China to suspend imports from Canadian pork company
Move likely to fuel speculation that Beijing is retaliating over arrested Huawei exec
China will halt imports from a Canadian company after food safety issues were detected in one batch of pork, the Xinhua state news agency reported Tuesday, a move likely to fuel speculation China is retaliating for the arrest in Canada of a Chinese tech executive.
After the arrest of Huawei chief financial officer Meng Wanzhou in December at the request of the U.S., China arrested two Canadians, suspended the permits of two other Canadian pork importers and halted all new purchases of Canadian canola seeds.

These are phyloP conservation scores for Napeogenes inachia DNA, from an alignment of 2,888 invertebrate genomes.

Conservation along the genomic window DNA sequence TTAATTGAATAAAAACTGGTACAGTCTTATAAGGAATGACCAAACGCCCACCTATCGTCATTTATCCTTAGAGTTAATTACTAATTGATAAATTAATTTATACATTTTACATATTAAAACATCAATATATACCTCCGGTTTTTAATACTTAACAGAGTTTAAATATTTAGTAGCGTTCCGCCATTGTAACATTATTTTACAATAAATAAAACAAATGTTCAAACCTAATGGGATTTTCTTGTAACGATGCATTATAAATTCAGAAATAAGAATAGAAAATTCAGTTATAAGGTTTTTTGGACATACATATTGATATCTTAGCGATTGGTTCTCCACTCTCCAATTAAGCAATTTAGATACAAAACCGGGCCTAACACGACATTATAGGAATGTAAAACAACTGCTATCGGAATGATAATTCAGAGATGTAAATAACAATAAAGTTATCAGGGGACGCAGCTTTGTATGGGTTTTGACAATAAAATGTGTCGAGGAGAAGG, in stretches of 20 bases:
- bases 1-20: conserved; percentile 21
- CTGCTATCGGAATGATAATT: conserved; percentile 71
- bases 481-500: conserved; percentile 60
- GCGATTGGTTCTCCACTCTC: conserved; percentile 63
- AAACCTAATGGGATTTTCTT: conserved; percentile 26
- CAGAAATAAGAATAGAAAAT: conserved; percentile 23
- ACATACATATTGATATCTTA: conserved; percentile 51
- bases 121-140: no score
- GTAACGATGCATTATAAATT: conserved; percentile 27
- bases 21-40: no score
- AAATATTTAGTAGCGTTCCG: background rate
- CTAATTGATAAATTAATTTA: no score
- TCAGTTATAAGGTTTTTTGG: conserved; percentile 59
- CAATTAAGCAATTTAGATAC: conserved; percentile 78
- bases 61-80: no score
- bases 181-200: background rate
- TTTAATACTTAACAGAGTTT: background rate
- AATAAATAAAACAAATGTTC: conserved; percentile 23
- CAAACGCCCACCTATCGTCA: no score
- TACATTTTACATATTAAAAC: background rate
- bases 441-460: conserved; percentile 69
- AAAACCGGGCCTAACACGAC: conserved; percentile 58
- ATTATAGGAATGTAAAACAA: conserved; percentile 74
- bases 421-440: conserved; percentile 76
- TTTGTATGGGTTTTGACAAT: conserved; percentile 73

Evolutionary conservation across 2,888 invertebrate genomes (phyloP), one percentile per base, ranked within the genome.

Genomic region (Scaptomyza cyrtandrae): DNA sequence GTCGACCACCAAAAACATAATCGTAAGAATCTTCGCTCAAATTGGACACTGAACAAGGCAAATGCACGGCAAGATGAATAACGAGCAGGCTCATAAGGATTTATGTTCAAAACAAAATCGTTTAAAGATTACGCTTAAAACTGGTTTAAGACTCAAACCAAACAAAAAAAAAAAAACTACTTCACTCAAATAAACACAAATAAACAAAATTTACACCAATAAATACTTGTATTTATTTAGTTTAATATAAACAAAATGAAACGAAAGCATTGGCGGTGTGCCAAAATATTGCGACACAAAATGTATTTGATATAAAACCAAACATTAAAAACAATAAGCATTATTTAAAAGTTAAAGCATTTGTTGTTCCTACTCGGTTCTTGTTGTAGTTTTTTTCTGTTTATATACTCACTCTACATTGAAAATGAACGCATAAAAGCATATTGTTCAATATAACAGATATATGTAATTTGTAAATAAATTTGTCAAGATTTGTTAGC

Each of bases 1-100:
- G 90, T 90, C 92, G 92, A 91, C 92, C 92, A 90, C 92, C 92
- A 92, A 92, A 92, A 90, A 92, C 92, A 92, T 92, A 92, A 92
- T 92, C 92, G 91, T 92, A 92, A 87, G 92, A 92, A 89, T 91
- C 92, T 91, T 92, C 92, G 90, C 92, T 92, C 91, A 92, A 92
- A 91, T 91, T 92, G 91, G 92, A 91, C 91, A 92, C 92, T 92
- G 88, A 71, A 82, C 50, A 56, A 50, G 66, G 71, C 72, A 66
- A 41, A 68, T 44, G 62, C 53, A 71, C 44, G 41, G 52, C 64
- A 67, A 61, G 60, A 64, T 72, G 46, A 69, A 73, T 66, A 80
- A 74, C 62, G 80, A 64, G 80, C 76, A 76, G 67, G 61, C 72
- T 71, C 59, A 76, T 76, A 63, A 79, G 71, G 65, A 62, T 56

Xinhua said customs authorities in the eastern city of Nanjing found traces of ractopamine, a feed additive banned in many countries, in pork products from Frigo Royal. It said China will suspend imports from Frigo Royal and also stop accepting health certificates issued by the company's veterinary officer.
According to Xinhua, China's Customs Administration will also increase the number of inspections for ractopamine in Canadian pork imports.
Ractopamine is known as a "muscle drug" that accelerates pigs' growth. It is banned in China, Russia and EU countries, but has been approved for use in the U.S. and Canada. The Canadian Food Inspection Agency's website shows Frigo Royal — also known as Expedi-Go Transit — on a list of federally registered meat businesses and their licensed operators.
China said it would open all containers of Canadian meat and meat products and, in some cases, 100 per cent of the contents would be inspected.
China has already halted pork imports from two other Canadian producers, Olymel LP and Drummond Export, because of labelling problems.
With files from Reuters